In earlier versions of RonDB it was possible to use a recv thread and a main thread that combined ldm, tc, main functionality. However most of the processing happens in the ldm, thus it is a good to have a separate ldm thread.

Already at 4 CPUs it becomes a good idea to add a tc thread, thus using 1 recv, 1 tc and 2 ldm threads.

Alternative setups#

RonDB data nodes also support running all threads in the recv threads. However comparing 2 recv threads with a setup using 1 recv thread and 1 ldm shows that the separated thread setup is more efficient in most cases. The only case when the use of 2 recv threads wins is when the recv and tc functionality uses very small amounts of CPU. In this case the 2 recv thread setup simply wins because it has a balanced use of CPUs although the use is still more inefficient.

Communication between threads in ndbmtd#

Communication between threads uses highly optimised code paths in RonDB. We use lock-free communication where each communication buffer is only used for communication between two threads. This means that we can use a single-reader and single-writer optimisations that avoid using any locks when communicating, only memory reads and writes combined with memory barrier operations is sufficient. This part of the code is the main portability hurdle for RonDB. This code is currently working on x86 servers and SPARC servers. Some attempts have been made to make it work on POWER servers, but it has not been completed. It currently works also on ARM servers although it isn't tested at the same level as x86 is tested.

To wake up other threads we use futexes on Linux that are combined with special x86 instructions. On other OSs and other HW we use normal mutexes and condition variables to wake up other threads.

In a configuration with many threads in the data node, there will be significant amount of memory allocated to the communication between threads.

In RonDB we change to using a mutex on each job buffer when going beyond 64 threads. With more threads the cost of scanning all memory buffers becomes higher than the cost of using a mutex.

Scheduler in ndbmtd#

Each block thread (ldm, tc, main, rep and recv threads) have a scheduler that executes signals. It has settings that can be changed through the configuration parameters SchedulerResponsiveness. These settings define how often we will flush signals to other threads and nodes. Flushing often have a negative impact on throughput, but can have a positive impact on latency. Flushing seldomly means that latency increases and throughput can increase. The scheduler supports delayed signals through a special time queue.

What one always find when running various benchmarks is that RonDB as a distributed system is a highly coupled system. So to get best performance and latency one has to find the right balance of resources.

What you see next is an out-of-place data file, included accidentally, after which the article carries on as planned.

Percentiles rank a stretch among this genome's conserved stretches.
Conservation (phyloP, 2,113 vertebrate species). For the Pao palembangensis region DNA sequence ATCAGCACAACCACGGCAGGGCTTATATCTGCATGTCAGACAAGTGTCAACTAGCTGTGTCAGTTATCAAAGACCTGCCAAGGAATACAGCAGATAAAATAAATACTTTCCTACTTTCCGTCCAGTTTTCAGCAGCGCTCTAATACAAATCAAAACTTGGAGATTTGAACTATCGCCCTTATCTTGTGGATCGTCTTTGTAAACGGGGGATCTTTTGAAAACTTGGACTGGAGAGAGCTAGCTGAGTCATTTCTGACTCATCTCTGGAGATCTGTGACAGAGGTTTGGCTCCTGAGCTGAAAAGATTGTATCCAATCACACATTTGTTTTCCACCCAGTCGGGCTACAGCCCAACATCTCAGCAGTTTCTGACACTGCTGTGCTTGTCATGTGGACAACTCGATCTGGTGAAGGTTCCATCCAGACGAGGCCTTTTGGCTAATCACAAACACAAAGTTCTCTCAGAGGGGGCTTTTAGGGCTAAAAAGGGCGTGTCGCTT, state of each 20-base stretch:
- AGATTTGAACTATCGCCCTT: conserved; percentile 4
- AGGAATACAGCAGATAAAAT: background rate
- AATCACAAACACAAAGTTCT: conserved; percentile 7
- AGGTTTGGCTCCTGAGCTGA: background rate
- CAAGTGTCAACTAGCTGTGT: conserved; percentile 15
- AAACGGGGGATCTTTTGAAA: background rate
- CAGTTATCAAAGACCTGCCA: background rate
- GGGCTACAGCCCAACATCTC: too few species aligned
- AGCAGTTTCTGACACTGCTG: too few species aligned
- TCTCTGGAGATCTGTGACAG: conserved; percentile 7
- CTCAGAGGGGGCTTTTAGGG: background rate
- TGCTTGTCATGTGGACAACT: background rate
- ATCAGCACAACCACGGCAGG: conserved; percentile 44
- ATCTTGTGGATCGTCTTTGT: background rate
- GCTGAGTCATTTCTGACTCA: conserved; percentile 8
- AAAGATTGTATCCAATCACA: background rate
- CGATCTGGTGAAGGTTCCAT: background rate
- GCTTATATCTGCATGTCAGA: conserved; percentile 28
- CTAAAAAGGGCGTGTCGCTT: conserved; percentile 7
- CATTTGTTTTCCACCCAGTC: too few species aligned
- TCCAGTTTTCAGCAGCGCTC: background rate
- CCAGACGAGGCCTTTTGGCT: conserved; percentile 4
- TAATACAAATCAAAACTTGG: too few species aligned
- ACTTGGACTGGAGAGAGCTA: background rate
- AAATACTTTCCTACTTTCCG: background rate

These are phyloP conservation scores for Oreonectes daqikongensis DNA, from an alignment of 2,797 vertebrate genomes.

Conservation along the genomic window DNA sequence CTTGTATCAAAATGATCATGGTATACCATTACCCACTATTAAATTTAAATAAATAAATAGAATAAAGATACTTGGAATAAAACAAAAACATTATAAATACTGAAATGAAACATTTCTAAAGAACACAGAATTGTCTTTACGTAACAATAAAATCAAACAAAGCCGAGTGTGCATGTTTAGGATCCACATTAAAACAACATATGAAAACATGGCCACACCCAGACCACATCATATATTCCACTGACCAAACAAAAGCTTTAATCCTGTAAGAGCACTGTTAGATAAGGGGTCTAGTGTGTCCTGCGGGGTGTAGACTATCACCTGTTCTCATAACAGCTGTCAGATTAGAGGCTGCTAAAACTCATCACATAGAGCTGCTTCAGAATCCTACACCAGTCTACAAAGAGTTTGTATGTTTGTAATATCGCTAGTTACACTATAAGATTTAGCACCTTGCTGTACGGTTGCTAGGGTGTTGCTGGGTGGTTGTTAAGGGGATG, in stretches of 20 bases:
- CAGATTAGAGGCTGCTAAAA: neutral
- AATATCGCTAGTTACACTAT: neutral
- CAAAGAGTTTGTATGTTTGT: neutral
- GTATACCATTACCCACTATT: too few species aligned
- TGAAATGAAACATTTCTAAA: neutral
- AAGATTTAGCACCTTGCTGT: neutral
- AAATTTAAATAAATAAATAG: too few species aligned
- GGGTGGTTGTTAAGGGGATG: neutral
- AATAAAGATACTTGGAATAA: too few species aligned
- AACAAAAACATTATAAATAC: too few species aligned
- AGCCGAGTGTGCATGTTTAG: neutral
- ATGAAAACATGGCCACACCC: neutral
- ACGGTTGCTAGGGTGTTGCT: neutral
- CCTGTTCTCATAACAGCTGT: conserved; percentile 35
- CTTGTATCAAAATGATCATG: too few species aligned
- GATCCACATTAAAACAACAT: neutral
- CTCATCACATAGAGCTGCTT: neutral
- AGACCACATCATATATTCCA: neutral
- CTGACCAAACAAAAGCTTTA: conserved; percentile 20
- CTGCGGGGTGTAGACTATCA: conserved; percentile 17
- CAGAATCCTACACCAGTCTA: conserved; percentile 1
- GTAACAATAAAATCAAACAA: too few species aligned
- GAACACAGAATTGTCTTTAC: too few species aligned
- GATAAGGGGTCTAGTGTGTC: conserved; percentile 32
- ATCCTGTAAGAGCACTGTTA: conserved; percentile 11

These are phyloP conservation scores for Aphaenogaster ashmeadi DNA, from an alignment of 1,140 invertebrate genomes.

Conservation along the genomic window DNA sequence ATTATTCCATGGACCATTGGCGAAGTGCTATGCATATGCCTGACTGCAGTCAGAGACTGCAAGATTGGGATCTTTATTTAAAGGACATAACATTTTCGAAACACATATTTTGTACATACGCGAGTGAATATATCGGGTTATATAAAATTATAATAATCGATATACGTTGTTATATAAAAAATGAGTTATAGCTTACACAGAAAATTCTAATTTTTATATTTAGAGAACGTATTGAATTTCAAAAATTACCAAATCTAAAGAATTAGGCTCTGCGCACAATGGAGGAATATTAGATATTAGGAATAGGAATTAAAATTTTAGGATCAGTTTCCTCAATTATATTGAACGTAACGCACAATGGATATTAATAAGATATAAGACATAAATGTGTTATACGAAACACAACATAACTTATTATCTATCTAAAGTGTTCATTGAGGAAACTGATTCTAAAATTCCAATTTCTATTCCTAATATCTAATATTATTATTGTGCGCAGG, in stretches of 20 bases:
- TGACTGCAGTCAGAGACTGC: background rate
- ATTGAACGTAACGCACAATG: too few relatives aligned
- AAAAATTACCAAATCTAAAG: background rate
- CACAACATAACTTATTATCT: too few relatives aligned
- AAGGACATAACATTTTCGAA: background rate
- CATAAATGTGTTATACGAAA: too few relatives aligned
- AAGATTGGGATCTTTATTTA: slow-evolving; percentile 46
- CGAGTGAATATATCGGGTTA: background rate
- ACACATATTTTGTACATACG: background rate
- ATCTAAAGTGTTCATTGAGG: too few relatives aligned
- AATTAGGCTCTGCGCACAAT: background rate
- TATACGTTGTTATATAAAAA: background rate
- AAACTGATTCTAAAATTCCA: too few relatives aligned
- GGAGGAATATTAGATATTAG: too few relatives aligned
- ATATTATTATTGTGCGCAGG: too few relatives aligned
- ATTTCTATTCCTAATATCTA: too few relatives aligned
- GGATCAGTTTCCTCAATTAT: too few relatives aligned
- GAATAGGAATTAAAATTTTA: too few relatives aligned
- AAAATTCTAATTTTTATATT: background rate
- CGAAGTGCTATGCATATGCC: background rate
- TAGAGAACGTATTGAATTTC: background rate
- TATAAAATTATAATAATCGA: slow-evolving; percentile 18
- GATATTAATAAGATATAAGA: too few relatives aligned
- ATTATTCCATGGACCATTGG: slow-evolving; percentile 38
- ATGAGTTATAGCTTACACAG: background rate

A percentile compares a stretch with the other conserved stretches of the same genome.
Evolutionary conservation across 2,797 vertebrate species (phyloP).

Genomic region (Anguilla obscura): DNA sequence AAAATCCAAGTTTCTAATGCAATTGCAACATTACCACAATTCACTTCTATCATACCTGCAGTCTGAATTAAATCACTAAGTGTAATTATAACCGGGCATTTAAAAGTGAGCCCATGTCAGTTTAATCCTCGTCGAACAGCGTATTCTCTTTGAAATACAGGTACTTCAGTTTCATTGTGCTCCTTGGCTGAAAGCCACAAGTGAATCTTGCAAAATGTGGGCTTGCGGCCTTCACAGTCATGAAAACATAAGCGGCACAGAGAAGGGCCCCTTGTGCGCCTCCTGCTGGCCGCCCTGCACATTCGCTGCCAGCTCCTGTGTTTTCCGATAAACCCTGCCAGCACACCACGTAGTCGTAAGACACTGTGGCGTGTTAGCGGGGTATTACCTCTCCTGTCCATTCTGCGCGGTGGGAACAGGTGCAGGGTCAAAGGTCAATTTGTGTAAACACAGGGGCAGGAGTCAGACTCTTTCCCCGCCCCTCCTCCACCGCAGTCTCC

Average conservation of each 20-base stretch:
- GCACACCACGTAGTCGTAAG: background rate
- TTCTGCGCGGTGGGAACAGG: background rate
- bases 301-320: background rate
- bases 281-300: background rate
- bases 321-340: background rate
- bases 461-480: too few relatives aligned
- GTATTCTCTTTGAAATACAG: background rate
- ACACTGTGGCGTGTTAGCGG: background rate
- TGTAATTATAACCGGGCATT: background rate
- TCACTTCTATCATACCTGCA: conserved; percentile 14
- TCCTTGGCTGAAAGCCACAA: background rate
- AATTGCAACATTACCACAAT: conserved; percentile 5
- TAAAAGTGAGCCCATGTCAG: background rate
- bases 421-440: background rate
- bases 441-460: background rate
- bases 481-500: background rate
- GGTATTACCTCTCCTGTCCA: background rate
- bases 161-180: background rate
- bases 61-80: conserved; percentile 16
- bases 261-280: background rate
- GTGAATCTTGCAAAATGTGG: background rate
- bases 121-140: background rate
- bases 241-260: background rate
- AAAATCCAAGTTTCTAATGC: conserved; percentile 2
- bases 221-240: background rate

The MaxSendDelay is a parameter that works well in very large clusters where we need to constrain the nodes from sending to often. Sending too often will use too much resources in other nodes. To get good performance it is important that a node isn't running so fast that it sends smaller packets that gives other nodes more work to do. This will have a negative impact on system performance.

In RonDB the MaxSendDelay configuration parameter have been removed, the functionality is now automated, thus the above delays on sending will happen automatically as the cluster load goes up.

Single-threaded Data Nodes, ndbd#

Single-threaded Data nodes is no longer supported by RonDB and no longer works in RonDB. All the functionality of ndbd can be achieved using ndbmtd.

The ndbd was the original data node program that was developed for NDB. In those days a large server had two CPUs and about 1 GByte of memory. Thus machines of today have a lot more CPUs. This means that a multithreaded approach was required.

Detailed RonDB Internals#

This chapter mentions a few basic foundations for the software design in RonDB. We have already touched upon that we use the fail fast model for software development. This is natural when you expect that your nodes are always setup in a replicated fashion. It is not so natural when you have downtime associated with each node failure.

Internal triggers in RonDB#

In Mikael RonstrĀ oms Ph.D thesis he developed quite a few algorithms for node recovery, for online schema changes and so forth. Most of those algorithms are based on a trigger approach.

In RonDB we make use of triggers for a wide range of topics. We use triggers to maintain our ordered indexes (T-trees). Thus every change on a column that is part of an ordered index will generate an insert trigger and a delete trigger on the ordered index.